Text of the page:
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Homeland security hits home

Fri, 02/28/2003 - 7:00pm
Thomas G. Robinson, Executive Vice President, CBG Communications Inc.

Robinson
By
Thomas G. Robinson
, Executive Vice President, CBG Communications Inc.
As Bob Dylan once sung, "The times they are a-changin'." These are certainly tumultuous, fast-changing times, with clouds of war, unrest and terror hanging over us.

Such times point up the need for quick and effective emergency alert notification and an efficient means of getting detailed information to the citizenry. A number of jurisdictions have worked together with their local cable operators to develop local emergency alert systems that can quickly point subscribers to a wealth of video, audio and text information concerning everything from a localized hazardous materials spill to a wide-spread weather event or terrorist threat.

In the past, these systems were known as "Emergency Overrides" that allowed an authorized representative of the local government to take control of all channels on the system and then direct the viewer to a specific channel for detailed emergency information. Typically, the initial override was audio only, which included an alert tone and then a spoken message. The override was initiated by dialing in to the system on a special phone line, typically followed by the requirement to enter an authorization code. The representative would then voice the alert message through the phone line and note the channel where viewers could get more detailed information. Often, this was the traditional government access channel. In an emergency, though, the channel would be turned over to emergency operations personnel, who would broadcast live, up-to-the-minute video, audio and text information.

Architecturally, the emergency cablecast signal path would usually involve a primary access origination link from a city hall or other main government center to the headend, and a secondary link from the EOC. The secondary link, though, would take precedence when activated during an emergency (effectively knocking the primary signal off the air). EOC personnel would then be able to: "go live" and talk directly to subscribers; show either live or videotaped pictures of emergency response sites (such as a hazardous material spill on an interstate highway); insert graphics such as maps showing areas to avoid; and provide continuous-crawl emergency information, contact names, phone numbers, etc.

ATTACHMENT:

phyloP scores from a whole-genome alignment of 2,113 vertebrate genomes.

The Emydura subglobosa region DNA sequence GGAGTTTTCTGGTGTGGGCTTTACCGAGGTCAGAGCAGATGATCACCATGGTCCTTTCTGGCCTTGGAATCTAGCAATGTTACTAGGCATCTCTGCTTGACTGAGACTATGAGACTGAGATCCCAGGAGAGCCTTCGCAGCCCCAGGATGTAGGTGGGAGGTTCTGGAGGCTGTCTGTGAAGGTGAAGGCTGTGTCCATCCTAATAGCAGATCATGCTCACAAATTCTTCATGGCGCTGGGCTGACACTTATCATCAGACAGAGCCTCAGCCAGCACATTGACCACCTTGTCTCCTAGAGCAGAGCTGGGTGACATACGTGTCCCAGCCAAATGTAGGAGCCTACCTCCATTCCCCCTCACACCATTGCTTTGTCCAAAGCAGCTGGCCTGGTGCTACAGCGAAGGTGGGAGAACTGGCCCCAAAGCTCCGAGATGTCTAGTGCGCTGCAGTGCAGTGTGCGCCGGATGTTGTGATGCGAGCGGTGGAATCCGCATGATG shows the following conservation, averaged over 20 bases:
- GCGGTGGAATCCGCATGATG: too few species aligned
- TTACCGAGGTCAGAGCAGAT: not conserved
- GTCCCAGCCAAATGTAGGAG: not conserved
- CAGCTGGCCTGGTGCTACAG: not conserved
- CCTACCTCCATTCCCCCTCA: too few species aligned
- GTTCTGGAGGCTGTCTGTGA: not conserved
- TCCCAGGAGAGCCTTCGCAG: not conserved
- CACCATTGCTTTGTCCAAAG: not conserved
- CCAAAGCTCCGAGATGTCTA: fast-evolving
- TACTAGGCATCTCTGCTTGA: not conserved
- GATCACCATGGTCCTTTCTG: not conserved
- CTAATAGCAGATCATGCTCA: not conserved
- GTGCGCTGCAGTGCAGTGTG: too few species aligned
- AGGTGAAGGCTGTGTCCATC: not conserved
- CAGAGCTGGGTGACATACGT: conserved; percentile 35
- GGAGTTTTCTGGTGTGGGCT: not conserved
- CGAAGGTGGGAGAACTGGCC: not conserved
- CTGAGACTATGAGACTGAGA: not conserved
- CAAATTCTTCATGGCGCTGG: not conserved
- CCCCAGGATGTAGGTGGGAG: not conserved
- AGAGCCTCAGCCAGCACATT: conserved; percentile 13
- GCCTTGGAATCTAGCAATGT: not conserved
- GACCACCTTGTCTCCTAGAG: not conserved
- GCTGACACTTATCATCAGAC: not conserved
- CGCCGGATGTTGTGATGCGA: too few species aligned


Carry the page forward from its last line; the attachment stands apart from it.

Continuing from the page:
Today's local emergency alert systems work on the same basic principal, but are more sophisticated. First, by federal regulation, they must be able to be integrated or coordinated with the federal Emergency Alert System (EAS), so that a local override cannot take precedence over a national alert issued by the President. From a policy perspective, the priority of other alerts typically needs to be developed through planning done by the state and local EAS coordinators.

From a technical perspective, EAS equipment on the market today provides for the incorporation of a local alert module that will enable local overrides to occur except when national or state alerts take precedence. Often, these systems facilitate a video (crawl or full-screen), as well as audio override for the duration of the alert message. Sometimes, viewers will be directed to both the local government's emergency channel and to information available over the Internet. In other cases, the video coming from the EOC is being cablecast in a more information-intensive presentation format, similar to that provided by CNN's headline news, where viewers can see video, graphics and a text crawl simultaneously.

A significant policy and technical issue is sometimes faced by operators serving multiple, smaller jurisdictions with the same regional cable system. While all of these jurisdictions may have their own individual government access channels, they are sometimes given the same channel assignment, where the jurisdiction-specific channel is inserted at local hubs, and thus the frequency is reused in each franchise area. Most of the rest of the channel lineup, though, may be disseminated on a region-wide basis from a master headend.

In such cases, it is a more complex and costly situation to establish individual local overrides for each franchise area, especially if the cable operator desires to override only the channels in the specific franchise area where the alert is initiated, or if the possibility for simultaneous overrides exists. In these cases, jurisdictions sometimes work together to have the largest jurisdiction become the regional clearing- house for emergency alerts, thus enabling the entire region to get the alert and enabling viewers to tune to a single government emergency channel available across the entire region. In order to facilitate this clearinghouse approach, normally, an intergovernmental agreement is required. This agreement will spell out everything from decision trees regarding alert issuance to the connection methods for the delivery of remotely generated information from one of the participating jurisdictions to the main dissemination point.

Since 9/11, homeland security has received some much deserved attention, which was lacking in the past. Many old emergency override systems that were gathering dust have since been tested, activated and upgraded. Cable operators and franchise authorities in jurisdictions without such systems today would do extremely well to focus on implementing them, even before the issue may come up in franchise transfer or renewal discussions.

Have a comment? Contact Tom by e-mail at: robinson@cbgcommunications.com

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